U.S. lawmakers unveil bipartisan bid to ban TikTok over fears China is using the app to spy on Americans and censor content

December 14, 2022, 1:14 PM UTC
TikTok could be banned in the U.S. if lawmakers have their way.
Rolf Vennenbernd—picture alliance/Getty Images

Republican Senator Marco Rubio introduced a bipartisan bill on Tuesday to ban the Chinese social media app TikTok in the U.S., over fears it is being used to collect data on Americans and spread Chinese propaganda and censorship to the West.

The legislation, named “Averting the National Threat of Internet Surveillance, Oppressive Censorship and Influence, and Algorithmic Learning by the Chinese Communist Party Act,” would block all transactions from any social media company which is under the influence of China and Russia, Rubio’s office said in an announcement.

The bill, which was also sponsored by Republican congressman Mike Gallagher and Democrat Raja Krishnamoorthi, says it will “protect Americans from the threat posed by certain foreign adversaries”— specifically calling out TikTok and its Chinese parent company ByteDance—that use social media “to surveil Americans, learn sensitive data about Americans, or spread influence campaigns, propaganda, and censorship.”

Rubio says in a statement: “The federal government has yet to take a single meaningful action to protect American users from the threat of TikTok. This isn’t about creative videos—this is about an app that is collecting data on tens of millions of American children and adults every day.”

TikTok adamantly contests the proposed bill, however.

“It is troubling that, rather than encouraging the administration to conclude its national security review of TikTok, some members of Congress have decided to push for a politically motivated ban that will do nothing to advance the national security of the United States,” a TikTok spokesperson said in a statement, Reuters reports. The spokesperson added that TikTok will continue to brief members of Congress on plans to “further secure our platform in the United States” that are already “well underway.”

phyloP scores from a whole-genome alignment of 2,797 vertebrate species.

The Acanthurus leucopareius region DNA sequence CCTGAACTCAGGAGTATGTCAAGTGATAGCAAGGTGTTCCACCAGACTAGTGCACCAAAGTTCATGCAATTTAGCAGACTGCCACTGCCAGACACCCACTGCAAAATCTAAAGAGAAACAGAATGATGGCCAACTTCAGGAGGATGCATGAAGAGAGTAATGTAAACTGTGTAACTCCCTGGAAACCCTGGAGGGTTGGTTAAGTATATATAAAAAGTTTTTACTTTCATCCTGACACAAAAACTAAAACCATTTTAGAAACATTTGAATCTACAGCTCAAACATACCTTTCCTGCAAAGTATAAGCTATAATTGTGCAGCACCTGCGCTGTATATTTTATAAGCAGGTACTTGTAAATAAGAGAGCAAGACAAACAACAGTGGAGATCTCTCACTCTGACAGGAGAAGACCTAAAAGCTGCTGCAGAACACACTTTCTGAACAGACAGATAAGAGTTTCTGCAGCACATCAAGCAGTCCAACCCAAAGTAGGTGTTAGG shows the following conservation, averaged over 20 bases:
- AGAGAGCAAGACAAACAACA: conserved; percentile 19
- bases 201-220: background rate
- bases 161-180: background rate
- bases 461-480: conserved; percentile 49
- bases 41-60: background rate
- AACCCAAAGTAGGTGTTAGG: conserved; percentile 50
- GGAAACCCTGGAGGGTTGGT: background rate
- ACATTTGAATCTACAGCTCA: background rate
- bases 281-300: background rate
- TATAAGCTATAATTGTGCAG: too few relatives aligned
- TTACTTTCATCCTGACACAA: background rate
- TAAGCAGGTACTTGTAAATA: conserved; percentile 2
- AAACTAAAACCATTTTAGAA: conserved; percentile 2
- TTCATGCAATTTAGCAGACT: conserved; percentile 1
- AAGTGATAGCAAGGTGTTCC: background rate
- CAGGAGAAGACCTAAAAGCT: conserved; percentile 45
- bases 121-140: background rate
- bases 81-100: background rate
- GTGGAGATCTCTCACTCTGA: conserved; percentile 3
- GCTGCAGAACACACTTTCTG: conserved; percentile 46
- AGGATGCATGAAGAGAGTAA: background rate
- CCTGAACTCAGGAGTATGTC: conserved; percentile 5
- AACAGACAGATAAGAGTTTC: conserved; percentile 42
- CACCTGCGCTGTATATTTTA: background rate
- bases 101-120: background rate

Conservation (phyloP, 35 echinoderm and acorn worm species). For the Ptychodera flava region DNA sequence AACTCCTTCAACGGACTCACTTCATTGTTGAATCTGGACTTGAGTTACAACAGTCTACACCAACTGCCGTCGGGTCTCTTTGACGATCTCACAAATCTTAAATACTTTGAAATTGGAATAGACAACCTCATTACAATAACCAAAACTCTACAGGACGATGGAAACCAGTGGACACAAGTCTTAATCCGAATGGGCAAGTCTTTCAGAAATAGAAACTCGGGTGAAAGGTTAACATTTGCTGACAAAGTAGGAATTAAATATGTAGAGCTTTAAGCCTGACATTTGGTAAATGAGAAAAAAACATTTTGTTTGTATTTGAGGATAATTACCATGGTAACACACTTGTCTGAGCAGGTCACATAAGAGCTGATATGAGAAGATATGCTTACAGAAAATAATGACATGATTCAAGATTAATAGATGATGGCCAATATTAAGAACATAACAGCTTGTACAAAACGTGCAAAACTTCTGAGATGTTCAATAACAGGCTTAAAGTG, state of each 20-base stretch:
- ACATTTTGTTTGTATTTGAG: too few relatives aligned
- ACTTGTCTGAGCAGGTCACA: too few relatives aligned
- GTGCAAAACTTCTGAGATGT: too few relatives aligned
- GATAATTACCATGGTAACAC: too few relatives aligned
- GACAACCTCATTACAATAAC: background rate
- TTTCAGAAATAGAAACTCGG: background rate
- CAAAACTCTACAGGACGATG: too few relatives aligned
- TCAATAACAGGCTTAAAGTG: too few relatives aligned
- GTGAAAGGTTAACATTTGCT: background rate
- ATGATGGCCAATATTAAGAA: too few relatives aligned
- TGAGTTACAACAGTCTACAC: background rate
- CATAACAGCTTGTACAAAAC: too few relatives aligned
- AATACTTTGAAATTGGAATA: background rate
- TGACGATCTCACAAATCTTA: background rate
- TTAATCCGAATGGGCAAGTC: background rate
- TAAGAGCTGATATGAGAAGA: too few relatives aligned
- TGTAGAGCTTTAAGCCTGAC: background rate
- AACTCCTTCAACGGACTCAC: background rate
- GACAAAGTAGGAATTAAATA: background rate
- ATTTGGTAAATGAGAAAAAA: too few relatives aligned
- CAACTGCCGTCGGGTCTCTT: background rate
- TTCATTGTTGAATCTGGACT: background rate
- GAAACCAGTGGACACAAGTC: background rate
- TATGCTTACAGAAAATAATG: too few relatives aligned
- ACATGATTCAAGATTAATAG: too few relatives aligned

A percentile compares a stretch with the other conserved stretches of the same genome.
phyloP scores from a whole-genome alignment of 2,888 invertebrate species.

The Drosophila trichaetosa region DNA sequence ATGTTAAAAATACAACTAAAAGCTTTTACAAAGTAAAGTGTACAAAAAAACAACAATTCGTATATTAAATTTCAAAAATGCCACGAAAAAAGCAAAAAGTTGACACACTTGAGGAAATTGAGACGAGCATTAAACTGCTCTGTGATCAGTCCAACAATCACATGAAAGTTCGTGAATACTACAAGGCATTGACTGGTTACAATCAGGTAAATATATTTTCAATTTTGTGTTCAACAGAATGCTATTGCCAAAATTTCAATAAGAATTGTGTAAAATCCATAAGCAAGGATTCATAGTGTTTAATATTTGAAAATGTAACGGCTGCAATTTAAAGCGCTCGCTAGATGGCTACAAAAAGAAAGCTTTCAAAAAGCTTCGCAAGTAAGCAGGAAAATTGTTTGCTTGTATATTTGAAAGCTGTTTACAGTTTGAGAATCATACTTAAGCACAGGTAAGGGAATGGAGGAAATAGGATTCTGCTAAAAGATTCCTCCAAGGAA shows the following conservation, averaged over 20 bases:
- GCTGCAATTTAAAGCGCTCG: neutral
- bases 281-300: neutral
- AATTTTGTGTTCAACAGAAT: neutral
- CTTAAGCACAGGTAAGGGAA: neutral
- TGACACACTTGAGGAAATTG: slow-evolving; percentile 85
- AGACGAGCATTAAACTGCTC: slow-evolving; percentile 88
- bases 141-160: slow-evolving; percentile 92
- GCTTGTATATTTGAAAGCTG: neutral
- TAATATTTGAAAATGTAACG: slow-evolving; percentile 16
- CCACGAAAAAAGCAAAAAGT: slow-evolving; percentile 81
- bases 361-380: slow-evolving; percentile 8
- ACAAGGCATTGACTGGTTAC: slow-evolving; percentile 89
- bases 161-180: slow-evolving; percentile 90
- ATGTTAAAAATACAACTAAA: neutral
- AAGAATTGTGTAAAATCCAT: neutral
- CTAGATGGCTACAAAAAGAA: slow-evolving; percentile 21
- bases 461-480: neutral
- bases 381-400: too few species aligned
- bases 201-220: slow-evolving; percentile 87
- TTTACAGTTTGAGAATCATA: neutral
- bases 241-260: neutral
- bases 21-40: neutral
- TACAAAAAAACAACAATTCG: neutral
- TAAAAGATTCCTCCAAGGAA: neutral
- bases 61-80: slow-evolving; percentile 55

The trying-to-ban-TikTok trend

Since it boomed during the pandemic, TikTok has been under intense scrutiny in the U.S.—highlighted by a failed July 2020 attempt by the Trump administration to ban the Chinese social media app.

TikTok fought against these efforts by filing two legal actions against the order—contending it was motivated by Trump’s efforts to boost reelection support through protectionist trade policies—and the action was revoked when the Biden administration came into power.

But since then, TikTok’s influence and its 100 million American users have only garnered more scrutiny. A Republican commissioner from the Federal Communications Commission argued in June that TikTok should be thrown out of the iPhone and Android app stores after a Buzzfeed News report found ByteDance had “repeatedly accessed nonpublic data about U.S. TikTok users.”

At a hearing held last month, FBI Director Chris Wrap warned that TikTok’s U.S. operations raise national security concerns, arguing the Chinese government could use TikTok to collect data on the millions of U.S. users and control its recommendation algorithm to influence operations. Alabama and Utah also joined other states on Monday in prohibiting the use of TikTok on state government devices and computer networks due to national security concerns.

The U.S. government’s Committee on Foreign Investment in the United States (CFIUS) and TikTok have been in talks for months to try to reach a national security agreement to protect the data of TikTok’s U.S. users with little to no progress. If they cannot reach an agreement, there is a risk the U.S. government will take action against TikTok and ban it from the U.S. market.

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